“He leads me beside quiet waters (23:2b, NKJV)
Last year I had the privilege to officiate the funeral of a longtime member of my former church. The family requested that I read the 23rd Psalm and as I did before the crowd of family and friends, you could sense that this Scripture was resonating with the emotions of both loss and hope. Reading it reminded me that this was a psalm that we needed not just for a funeral but for our everyday lives here on earth, especially when we face unsettling times like we all are experiencing now.
The Psalmist, traditionally attributed to King David, continues with this image of a shepherd leading his sheep to peaceful green pastures (23:2a) and now beside quiet waters (23:2b). The shepherd not only leads his sheep to food but now also to drink. For a sheep, this is a picture of full satisfaction and contentment. Sheep spend much of their day either eating, drinking, resting and then moving—so they can eat, drink and rest some more! Even for humans, having good food and drink—perhaps among those whom we love—is one of the happiest pictures of satisfaction we can imagine.
But this shepherd not only leads the sheep to drink, it is specifically a peaceful drink. When I travelled to Israel years ago, one thing I became aware of were the storms can hit the hillsides of Israel at any moment. What was once a peaceful afternoon stroll could turn into a flash flood where you are fighting for your life. Myself not having lived in an area where flash floods occurred, this was quite an eye-opening revelation. The waters produced by the rainfall careen through the deep valleys and shake the ground like an earthquake, sweeping up all living things unaware of its deadly approach and destroying everything in its path. Quiet waters meant the shepherd navigated this dangerous reality of flash floods. The shepherd keeps the sheep safe until the flood had passed and the waters were quiet and still once again.
This is a picture of safety amidst an environment that is constantly stressful. Psalm 23 assumes you know that shepherding happened in a wilderness with rugged terrain, wild animals, thieves and even flash floods. This kind of treacherous environment is where Jesus the Shepherd promises to be with us, lead us and fill us with goodness. Jesus is neither unaware nor unskilled to guide us through challenging seasons. He will not abandon His own in their time of need.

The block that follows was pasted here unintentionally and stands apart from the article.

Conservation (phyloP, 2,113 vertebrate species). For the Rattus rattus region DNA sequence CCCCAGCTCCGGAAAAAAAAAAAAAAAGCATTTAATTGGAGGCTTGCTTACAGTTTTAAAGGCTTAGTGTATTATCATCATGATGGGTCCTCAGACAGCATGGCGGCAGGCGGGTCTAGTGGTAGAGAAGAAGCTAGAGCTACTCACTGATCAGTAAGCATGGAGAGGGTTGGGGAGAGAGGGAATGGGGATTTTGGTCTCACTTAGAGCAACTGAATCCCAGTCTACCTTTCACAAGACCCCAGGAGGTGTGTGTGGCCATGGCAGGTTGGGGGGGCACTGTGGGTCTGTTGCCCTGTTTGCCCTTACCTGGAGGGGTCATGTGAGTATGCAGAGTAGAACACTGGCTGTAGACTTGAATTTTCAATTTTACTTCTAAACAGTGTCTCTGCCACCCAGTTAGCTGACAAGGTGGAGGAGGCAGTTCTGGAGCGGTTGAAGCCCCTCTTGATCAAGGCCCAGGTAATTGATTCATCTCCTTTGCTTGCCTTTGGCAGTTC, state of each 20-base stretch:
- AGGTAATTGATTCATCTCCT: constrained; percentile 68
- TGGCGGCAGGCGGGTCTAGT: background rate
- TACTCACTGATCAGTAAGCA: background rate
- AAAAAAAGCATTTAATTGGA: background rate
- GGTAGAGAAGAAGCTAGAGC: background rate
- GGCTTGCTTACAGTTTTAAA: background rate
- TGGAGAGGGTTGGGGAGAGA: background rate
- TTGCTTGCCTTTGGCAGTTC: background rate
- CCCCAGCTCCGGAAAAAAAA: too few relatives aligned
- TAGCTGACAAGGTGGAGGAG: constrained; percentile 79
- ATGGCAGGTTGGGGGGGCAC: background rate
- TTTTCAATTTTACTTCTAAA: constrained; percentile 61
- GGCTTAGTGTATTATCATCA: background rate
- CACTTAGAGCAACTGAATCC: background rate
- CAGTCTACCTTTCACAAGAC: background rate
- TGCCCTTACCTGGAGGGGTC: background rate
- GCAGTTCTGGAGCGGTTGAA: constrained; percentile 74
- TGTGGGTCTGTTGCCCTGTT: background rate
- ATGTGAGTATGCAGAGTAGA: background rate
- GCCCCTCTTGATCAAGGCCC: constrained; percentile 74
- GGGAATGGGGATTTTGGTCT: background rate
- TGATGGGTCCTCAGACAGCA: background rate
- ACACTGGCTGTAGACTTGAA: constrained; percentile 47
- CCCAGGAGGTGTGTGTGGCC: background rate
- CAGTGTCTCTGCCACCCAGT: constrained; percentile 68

As we approach Good Friday, we are reminded of our Lord’s commitment to not only be the Shepherd but to lay down His life as the Lamb of God. This is truly a good God who will go to great lengths to secure our salvation and to lead us home.
Living Out God’s Word
The Psalmist, switching to an image of a kingly feast, even refers to enemies sitting at the table at the end of the song (23:5). Thus backdrop to Psalm 23 is a life filled with danger, disappointments, uncertainty, and enemies. This is a Psalm that we need for today in uncertain times!
What would you say is your biggest worry right now? Is this worry about your own life or someone else’s? Do you feel like you or someone you know has been hit by a flash flood because of the coronavirus? What would quiet waters look like if God were to answer your prayers this Holy Week?
Share with someone you can trust this issue that is bringing you the most worry, stress and chaos right now. Spend time praying with them that the Good Shepherd would reveal His provision in this season for yourself and for them. Invite them to join our Good Friday service online and our Easter Sunday services. You just might be giving out hope exactly when someone needs it.
“Lord Jesus Christ, We are so thankful to you that you have said, ‘Fear not, little flock, for it is your Father’s good pleasure to give you the kingdom.’ We are thankful for the ease with which you walked upon this earth, the generosity and kindness you showed to people, the devotion with which you cared for those who were out of the way and in trouble, the extent to which you even loved your enemies and laid down your life for them. We are so thankful to believe that this is a life for us, a life without lack, a life of sufficiency.” Dallas Willard, Life Without Lack (p. xiii)
**An earlier version of this devotional can be found at https://depree.org/life-for-leaders/